Texting and driving. Warning message.

Heads Up: Keep Your Eyes and Mind On the Road

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The next time you’re riding as a passenger in a vehicle, take a moment to observe the drivers around you. Chances are, you’ll see one or more of them eating, fixing their hair or replying to an email when their undivided attention should be on the road.
Distracted driving is a growing epidemic in the United States. According to the government website Distraction.gov, 3,179 lives were lost and 431,000 people injured as a result of distracted-driver-related collisions in 2014 alone.


Although texting is the most common distraction, other activities that take a driver’s eyes and mind off the road include talking with other passengers, checking social media or using a GPS while in motion. Because April is National Distracted Driving Awareness Month, it’s the perfect time to reflect on the hazards of distracted driving and make a pledge to practice safer driving habits.


Put Your Phone Away While Driving

In the time it takes you to read this sentence, nearly 660,000 people in the United States are texting, talking on the phone or using a handheld electronic device while driving. Despite the efforts of awareness campaigns such as #ItCanWait, this number hasn’t gone down in six years, according to the National Highway Traffic Safety Administration’s (NHTSA) National Center for Statistics and Analysis.


Texting while driving causes nearly 1.6 million collisions each year in the United States, NHTSA discovered. Causing you to take your hands, eyes and mind off the wheel, texting is the most dangerous of driving distractions. Although banned in 46 states, many drivers still haven’t broken this habit.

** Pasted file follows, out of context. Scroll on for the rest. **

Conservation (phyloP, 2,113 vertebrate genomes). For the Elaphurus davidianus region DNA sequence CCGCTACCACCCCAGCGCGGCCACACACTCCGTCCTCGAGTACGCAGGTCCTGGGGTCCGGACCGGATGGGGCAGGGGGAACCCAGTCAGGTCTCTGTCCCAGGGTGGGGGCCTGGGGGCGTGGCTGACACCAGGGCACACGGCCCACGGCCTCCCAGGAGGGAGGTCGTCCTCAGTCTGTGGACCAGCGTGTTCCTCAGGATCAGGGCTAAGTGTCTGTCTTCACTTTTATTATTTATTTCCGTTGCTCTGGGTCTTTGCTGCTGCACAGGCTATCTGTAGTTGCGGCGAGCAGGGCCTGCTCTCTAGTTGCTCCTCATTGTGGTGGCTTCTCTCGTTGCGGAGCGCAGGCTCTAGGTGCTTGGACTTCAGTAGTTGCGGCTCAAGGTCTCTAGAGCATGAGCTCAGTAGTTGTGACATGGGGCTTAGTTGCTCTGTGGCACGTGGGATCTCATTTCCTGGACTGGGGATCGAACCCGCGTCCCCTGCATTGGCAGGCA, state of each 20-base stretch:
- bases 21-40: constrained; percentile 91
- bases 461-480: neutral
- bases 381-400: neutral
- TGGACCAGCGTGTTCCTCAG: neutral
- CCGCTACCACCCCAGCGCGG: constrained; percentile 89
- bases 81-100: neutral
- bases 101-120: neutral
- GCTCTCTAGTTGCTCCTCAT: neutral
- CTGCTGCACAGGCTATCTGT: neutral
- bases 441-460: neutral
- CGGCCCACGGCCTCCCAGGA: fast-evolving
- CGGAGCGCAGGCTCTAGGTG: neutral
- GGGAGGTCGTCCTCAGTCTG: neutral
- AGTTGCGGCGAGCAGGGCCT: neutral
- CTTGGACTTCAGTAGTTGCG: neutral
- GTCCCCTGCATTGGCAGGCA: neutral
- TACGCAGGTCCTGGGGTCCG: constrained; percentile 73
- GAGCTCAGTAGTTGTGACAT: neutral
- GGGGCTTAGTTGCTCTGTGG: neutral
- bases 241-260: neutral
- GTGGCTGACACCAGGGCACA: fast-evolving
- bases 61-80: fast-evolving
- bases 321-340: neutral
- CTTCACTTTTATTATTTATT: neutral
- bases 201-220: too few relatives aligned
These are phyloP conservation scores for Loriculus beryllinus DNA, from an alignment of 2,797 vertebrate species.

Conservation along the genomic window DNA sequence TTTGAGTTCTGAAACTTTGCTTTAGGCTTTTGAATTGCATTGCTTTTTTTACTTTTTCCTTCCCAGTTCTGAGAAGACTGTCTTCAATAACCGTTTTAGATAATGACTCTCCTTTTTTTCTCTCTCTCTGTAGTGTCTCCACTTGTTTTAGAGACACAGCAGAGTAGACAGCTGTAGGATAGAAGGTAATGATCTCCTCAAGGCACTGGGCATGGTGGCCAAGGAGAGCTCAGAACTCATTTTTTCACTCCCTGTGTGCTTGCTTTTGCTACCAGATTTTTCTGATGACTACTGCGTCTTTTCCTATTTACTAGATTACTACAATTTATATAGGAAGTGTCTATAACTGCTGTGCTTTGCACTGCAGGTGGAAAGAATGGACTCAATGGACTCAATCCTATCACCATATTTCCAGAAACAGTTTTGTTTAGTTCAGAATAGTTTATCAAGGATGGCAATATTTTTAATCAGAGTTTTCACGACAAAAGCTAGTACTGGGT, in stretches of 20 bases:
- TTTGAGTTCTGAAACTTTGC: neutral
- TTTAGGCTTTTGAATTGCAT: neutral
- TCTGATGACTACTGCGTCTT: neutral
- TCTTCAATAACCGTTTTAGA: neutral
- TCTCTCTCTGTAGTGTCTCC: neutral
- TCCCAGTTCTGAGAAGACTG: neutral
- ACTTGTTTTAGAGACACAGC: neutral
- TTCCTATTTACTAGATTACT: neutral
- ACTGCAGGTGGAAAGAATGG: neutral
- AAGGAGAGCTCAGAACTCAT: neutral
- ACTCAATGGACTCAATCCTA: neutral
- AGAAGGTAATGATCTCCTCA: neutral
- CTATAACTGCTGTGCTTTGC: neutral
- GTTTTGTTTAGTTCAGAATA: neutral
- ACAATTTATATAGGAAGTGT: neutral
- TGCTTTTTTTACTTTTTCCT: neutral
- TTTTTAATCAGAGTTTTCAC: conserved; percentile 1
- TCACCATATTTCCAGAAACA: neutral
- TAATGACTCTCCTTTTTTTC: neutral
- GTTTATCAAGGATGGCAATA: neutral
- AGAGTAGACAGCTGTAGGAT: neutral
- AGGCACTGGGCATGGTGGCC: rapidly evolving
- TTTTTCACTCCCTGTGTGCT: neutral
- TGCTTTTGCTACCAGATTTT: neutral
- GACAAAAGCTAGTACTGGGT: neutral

Texting and driving. Warning message.


Safe Driving: There’s An App For That

The mobile market understands that phone use behind the wheel is dangerous and has responded to the problem. Examples of smartphone apps that encourage safe driving include ZoomSafer and AT&T DriveMode. Able to detect when the vehicle is in motion, these apps regulate cell use by disabling all inbound and outbound texts and emails when the car is traveling above certain speeds.


These apps will automatically reply to anyone who contacts you, alerting them that you’re driving and unavailable to answer. Both apps, including ZoomSafer’s sister app, TeenSafer, are equipped with parental control settings. This feature holds young drivers accountable for their habits, sending an alert to a designated adult’s phone if the app is disabled.


Pledge to Be An Attentive Driver

Focused driving saves lives. Start practicing safe driving habits today — your loved ones and other drivers on the road will thank you. This month, the National Safety Council is encouraging all drivers to pledge to drive distraction-free. However, choosing to be a safe driver isn’t limited to National Distracted Driving Awareness Month — make focused driving a year-round, lifelong habit.